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Is It Possible to Have a Successful Relationship in Aviation?

Is It Possible to Have a Successful Relationship in Aviation?
Amanda Pleva

Relationships are, at best, never easy. They require a great deal of trust, maintenance and understanding, and oftentimes even those elements are not enough. When you throw in an aviation career, a whole new ratio of ingredients needs to be accounted for – sort of like baking at a higher altitude. Except with more crying.

I am joking slightly, but, in reality, a relationship with a flight attendant or pilot (or even trickier – between two of them) is not for the faint of heart. Flight attendants and pilots, according to this survey, have a divorce rate of over 50%. It isn’t exactly difficult to imagine why that would be, but there are some misconceptions out there about what goes on in reality.

First, let’s address the elephant in the room – infidelity. The classic stereotype, of course, is the married pilot knocking on the hotel room door of one sweet young flight attendant in Chicago, and then a different one the next night in Toronto. Or you have the wife who leaves her husband at home to go to work, just to have some passenger sweep her off her feet and begin a torrid affair 3,000 miles away from home sweet home.

I’d love to say it doesn’t happen, but it does. We have all seen it.

I’m not sure if this line of work encourages this behavior, but the lifestyle can be a draw for people who can’t stay still for too long, geographically and sometimes just as much in every other sense as well. I don’t think flying breeds cheaters, but it certainly makes a good home for them. In my opinion, a cheater in aviation would be a cheater in an office job as well, but perhaps found out more quickly.

To make things even trickier, though, those of us who wear the wings in the relationship aren’t the only ones who need to have someone who possesses a great deal of patience and trust. When we leave a partner behind to go to work, the same likelihood exists that an unexpected sick day at work could cause us to come home to an unfortunately already-occupied bed. It has happened to me and many of my coworkers, and it’s not fun.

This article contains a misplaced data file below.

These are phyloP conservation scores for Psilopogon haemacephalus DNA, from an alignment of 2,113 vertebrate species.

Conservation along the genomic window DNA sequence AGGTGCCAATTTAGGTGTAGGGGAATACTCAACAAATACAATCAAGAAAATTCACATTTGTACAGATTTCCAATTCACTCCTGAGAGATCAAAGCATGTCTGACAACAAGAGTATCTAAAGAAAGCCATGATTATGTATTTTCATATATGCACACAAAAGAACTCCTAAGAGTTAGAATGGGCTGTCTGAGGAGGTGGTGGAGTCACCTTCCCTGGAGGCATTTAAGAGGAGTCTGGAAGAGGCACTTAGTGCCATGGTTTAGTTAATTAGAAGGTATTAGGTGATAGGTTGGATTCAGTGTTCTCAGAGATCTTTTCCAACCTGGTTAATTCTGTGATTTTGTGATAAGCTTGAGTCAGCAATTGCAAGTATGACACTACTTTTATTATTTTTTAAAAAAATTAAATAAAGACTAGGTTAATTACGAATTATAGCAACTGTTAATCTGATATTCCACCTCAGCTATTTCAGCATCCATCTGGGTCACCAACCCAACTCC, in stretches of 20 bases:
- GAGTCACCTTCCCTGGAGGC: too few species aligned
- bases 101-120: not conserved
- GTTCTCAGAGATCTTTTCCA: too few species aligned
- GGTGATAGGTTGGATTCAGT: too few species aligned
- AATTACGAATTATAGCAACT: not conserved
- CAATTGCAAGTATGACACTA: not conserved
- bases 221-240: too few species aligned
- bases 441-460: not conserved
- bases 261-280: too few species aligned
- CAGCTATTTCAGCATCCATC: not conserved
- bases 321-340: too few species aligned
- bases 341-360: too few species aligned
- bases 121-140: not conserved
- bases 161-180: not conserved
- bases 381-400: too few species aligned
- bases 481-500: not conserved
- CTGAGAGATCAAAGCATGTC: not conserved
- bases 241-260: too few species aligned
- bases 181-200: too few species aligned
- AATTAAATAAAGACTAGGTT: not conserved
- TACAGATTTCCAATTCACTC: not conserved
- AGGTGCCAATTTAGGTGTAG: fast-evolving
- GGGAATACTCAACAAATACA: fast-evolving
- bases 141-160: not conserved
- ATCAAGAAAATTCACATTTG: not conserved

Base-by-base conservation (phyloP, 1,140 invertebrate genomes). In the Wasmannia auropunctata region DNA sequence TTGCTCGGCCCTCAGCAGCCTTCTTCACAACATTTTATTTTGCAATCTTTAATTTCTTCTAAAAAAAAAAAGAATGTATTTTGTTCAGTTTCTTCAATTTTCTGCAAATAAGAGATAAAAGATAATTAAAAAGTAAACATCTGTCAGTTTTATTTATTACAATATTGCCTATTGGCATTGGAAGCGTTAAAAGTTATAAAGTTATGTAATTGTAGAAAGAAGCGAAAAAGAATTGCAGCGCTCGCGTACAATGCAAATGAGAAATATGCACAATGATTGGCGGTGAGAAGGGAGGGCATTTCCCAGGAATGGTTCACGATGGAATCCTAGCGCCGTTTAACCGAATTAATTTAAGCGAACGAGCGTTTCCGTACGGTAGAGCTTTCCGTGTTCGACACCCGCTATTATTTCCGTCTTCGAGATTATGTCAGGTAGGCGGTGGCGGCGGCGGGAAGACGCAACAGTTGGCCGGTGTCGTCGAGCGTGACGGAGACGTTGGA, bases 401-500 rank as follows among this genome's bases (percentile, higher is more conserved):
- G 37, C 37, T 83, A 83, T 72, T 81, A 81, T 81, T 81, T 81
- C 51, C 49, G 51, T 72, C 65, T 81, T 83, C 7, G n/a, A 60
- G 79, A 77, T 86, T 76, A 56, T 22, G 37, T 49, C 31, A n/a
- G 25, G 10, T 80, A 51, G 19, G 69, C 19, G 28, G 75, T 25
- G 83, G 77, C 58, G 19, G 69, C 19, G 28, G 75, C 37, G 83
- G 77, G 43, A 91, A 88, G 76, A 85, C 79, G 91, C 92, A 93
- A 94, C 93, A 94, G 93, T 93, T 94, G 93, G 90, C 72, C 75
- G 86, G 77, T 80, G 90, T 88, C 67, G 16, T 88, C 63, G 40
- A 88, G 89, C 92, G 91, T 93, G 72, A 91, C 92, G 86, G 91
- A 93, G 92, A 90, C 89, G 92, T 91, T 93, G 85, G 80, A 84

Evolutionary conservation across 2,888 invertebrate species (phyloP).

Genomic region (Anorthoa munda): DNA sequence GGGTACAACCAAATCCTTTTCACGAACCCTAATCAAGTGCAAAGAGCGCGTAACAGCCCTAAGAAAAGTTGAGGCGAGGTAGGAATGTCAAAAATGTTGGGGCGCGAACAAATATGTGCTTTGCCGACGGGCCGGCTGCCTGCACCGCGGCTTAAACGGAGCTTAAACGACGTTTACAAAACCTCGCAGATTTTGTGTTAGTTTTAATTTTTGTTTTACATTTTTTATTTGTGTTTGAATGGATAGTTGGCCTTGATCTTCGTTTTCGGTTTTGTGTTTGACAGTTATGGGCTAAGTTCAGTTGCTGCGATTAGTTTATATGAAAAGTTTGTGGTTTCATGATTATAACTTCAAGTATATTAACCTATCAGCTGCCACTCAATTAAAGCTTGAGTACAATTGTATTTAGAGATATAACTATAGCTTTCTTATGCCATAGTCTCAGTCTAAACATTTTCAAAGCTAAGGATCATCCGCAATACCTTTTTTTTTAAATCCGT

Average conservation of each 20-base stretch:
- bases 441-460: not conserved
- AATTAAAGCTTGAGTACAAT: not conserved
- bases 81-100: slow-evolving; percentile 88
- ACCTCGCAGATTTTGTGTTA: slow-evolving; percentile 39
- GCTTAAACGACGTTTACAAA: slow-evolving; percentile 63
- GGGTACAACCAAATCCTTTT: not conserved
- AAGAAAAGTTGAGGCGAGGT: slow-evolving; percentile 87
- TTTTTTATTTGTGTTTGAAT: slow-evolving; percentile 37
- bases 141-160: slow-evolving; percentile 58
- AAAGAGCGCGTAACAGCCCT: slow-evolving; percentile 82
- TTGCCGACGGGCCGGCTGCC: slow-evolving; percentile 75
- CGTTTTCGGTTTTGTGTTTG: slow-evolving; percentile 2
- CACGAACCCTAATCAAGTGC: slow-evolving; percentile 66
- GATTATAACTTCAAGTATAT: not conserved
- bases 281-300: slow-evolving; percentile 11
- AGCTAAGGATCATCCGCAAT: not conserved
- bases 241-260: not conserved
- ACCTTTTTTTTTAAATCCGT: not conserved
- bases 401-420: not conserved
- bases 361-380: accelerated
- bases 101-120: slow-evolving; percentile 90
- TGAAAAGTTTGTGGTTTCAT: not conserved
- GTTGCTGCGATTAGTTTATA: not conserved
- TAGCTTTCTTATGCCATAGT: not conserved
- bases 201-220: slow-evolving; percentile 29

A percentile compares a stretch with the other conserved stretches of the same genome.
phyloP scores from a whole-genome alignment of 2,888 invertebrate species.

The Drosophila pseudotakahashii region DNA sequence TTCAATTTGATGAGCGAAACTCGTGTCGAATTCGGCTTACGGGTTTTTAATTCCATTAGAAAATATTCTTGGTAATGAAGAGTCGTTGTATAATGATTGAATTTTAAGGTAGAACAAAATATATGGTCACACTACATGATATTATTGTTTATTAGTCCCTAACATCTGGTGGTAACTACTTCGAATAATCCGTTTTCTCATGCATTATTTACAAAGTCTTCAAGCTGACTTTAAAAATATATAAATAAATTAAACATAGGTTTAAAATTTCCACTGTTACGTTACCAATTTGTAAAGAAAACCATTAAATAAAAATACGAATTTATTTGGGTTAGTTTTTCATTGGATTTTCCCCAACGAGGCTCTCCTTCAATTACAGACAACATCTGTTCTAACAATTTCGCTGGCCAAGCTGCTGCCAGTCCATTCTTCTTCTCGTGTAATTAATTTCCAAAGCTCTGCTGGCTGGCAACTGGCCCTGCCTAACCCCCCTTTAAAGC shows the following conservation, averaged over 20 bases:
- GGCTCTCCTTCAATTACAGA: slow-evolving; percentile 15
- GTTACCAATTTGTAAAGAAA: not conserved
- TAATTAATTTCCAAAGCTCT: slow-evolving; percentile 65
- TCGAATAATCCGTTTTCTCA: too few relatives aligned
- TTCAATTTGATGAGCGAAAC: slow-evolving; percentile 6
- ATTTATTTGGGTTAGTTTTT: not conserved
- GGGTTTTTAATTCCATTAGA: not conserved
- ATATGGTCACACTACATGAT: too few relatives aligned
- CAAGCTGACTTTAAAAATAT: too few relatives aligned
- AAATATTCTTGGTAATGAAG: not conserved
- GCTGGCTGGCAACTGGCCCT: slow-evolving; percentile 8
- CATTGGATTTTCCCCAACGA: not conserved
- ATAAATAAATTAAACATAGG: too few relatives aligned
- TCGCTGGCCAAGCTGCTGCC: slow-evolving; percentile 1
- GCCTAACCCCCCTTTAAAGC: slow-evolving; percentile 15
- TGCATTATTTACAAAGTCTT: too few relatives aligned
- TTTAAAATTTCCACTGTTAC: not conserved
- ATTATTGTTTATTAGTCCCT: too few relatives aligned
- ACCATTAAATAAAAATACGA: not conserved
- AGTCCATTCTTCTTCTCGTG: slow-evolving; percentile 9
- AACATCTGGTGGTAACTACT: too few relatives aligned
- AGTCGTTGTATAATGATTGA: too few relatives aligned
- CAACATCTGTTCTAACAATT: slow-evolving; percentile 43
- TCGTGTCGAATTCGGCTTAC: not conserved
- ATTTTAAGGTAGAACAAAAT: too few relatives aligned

The people we date often claim that they’re led to cheat or at least just drift away because we are never there, which can be incredibly frustrating because the job is what was often such a draw to them in the first place. It’s so romantic initially – we are seen as exotic, interesting, worldly – but eventually it can be a disappointment. No matter how much we warn those who venture into commitment with us, they don’t seem to understand exactly what it is they’re entering into until those pangs of loneliness or jealousy emerge.

But they exist in us, too. Ultimately, what most of us (who aren’t career players, anyway) want is someone to come back to, who we trust is just as eager for our return. Someone we text or call as soon as our phones are switched back on from airplane mode just to tell them we’ve landed and we miss them. This lifestyle tends to define for us over time what we want, and if that is to be with someone, we are all in. And if we want to remain unattached, it makes us more secure in that as well.

Even just getting to the point of actually finding a partner can be an incredibly frustrating challenge. I’d made a policy very quickly never to date my passengers, for instance, because I’d realized that they always would assume (despite no indications from me) that I was “easy” simply because of my job. Years ago, I went on a date with a passenger I’d given my number to, and he told me that he texted me as fast as he could so that he could be the first one to respond, because flight attendants give their numbers out to multiple people per flight, according to him. (I’ll let you guess if there was a second date.) I learned quickly that he was far from alone in assuming this, which is far from true, as well as pretty gross.

It takes a special person to be with someone in the aviation industry, and we need to be understanding of them as well. I have a long distance relationship with myself – I am constantly away from everyone and everything that is central to who I am. It’s fun getting to have adventures in different cities running around with your crew, but where I want to be more than anything is on the couch with my boyfriend watching Game Of Thrones and eating takeout. Travel is wonderful, but not if you can’t come home to what’s important to you.

[Photo: Shutterstock]

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